NBPA executive director Michele Roberts believes that the NBA might need a “bubble” to complete next season as well.
“If tomorrow looks like today, I don’t know how we say we can do it differently,” Roberts told ESPN’s Tim Bontemps. “If tomorrow looks like today, and today we all acknowledge — and this is not Michele talking, this is the league, together with the PA and our respective experts saying, ‘This is the way to do it’ — then that’s going to have to be the way to do it.”
Roberts is inside the “bubble” as the NBA scrimmage schedule came to an end on July 28 and moved closer to the start of the “seeding games.”
The Orlando campus continues to be free of any new coronavirus cases, as there have only been two total cases, both when the players first arrived in Orlando.
The “bubble” is working so far and Roberts is pleased with the conditions of it.
“For me to comply with the health and safety protocols, obviously I have to wear a mask and all that, but the affirmative things you have to do are really simple, and the facilities where the players are able to play and work out are absolutely consistent with the quality that they need to have and are accustomed to using,” Roberts said. “The medical facilities and the physicians on campus, I’m not worried about anyone getting sick and not being able to get absolutely immediate health care. So, no, I am completely satisfied that we’ve come up with the right protocol.”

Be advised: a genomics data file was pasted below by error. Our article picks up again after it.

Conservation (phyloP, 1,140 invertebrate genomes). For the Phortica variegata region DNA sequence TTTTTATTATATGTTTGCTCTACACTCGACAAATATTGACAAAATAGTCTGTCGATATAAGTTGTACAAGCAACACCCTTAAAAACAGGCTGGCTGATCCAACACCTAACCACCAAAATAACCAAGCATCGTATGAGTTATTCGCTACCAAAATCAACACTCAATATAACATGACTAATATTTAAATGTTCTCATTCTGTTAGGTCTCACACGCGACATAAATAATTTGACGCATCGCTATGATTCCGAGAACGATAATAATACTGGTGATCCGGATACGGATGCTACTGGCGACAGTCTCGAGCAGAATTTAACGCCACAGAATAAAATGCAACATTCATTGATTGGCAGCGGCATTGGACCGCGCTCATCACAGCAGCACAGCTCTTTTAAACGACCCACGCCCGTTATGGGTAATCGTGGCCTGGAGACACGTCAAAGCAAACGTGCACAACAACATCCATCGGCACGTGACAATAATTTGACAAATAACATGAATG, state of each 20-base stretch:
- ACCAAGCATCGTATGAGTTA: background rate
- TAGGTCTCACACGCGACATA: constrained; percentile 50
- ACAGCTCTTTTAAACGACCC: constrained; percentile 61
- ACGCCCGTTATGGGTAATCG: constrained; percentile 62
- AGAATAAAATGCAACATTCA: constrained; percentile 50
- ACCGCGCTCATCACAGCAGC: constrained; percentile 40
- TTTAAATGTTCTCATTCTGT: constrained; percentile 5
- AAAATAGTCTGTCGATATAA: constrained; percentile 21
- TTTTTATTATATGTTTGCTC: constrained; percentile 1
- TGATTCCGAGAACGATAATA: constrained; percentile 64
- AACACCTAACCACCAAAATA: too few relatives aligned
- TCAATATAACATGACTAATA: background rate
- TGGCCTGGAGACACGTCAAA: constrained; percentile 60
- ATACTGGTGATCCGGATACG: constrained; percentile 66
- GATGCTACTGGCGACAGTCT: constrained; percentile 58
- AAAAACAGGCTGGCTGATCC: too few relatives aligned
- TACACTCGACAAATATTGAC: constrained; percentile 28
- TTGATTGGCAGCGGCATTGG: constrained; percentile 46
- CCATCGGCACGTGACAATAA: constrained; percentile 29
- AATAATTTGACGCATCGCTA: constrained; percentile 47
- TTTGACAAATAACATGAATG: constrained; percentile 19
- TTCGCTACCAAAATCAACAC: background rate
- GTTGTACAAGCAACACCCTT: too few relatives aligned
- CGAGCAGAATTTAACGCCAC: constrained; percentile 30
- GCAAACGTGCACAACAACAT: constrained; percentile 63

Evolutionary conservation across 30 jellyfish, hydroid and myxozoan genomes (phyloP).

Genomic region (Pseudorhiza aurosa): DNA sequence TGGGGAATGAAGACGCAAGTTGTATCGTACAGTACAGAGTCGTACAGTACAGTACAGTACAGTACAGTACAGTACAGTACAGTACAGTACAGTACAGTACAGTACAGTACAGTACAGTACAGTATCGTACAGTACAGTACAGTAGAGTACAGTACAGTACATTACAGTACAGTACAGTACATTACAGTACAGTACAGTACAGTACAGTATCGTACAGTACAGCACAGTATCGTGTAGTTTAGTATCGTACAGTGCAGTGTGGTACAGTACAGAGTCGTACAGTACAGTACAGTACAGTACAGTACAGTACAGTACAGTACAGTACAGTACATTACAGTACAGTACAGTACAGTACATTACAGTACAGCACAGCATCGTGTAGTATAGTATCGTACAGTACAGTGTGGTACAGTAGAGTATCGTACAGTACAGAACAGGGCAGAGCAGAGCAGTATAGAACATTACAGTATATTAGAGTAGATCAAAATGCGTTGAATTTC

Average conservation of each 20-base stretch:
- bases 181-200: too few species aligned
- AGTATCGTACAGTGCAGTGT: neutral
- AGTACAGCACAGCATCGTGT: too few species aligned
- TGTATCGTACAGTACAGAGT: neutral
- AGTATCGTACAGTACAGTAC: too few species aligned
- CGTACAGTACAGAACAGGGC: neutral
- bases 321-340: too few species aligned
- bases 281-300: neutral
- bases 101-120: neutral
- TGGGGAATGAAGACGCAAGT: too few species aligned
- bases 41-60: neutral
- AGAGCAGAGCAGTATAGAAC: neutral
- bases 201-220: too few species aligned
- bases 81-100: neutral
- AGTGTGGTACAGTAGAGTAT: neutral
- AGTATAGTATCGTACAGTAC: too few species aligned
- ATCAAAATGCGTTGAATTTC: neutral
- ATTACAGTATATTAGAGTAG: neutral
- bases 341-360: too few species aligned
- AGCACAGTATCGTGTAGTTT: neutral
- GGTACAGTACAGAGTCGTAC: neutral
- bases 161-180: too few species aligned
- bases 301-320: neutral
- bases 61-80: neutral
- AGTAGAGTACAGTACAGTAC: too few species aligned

Roberts continued, “Nothing is perfect, and knock on wood every day and cross my fingers every day that no one has gotten infected since we’ve been here. But this is clearly, we’ve happened upon the way to play. And the players are largely cool with it.”
Roberts also mentioned that the league and the union are preparing for negotiations about how to handle the decrease in revenue next season.
The two sides are “beginning some very high-level discussions with respect to what the potential issues are,” but it isn’t her concern right now.
“My preference is that we take care of the only things that we have to take care of, and that is to deal with what presumably is going to be a reduction in revenue of some consequence,” Roberts said. “So, no, the notion of accelerating a renegotiation of the CBA, no. That’s not something that has been addressed and, I would venture to say, is not going to happen. We’ll do what we have to do and no more, and then we’ll move on.”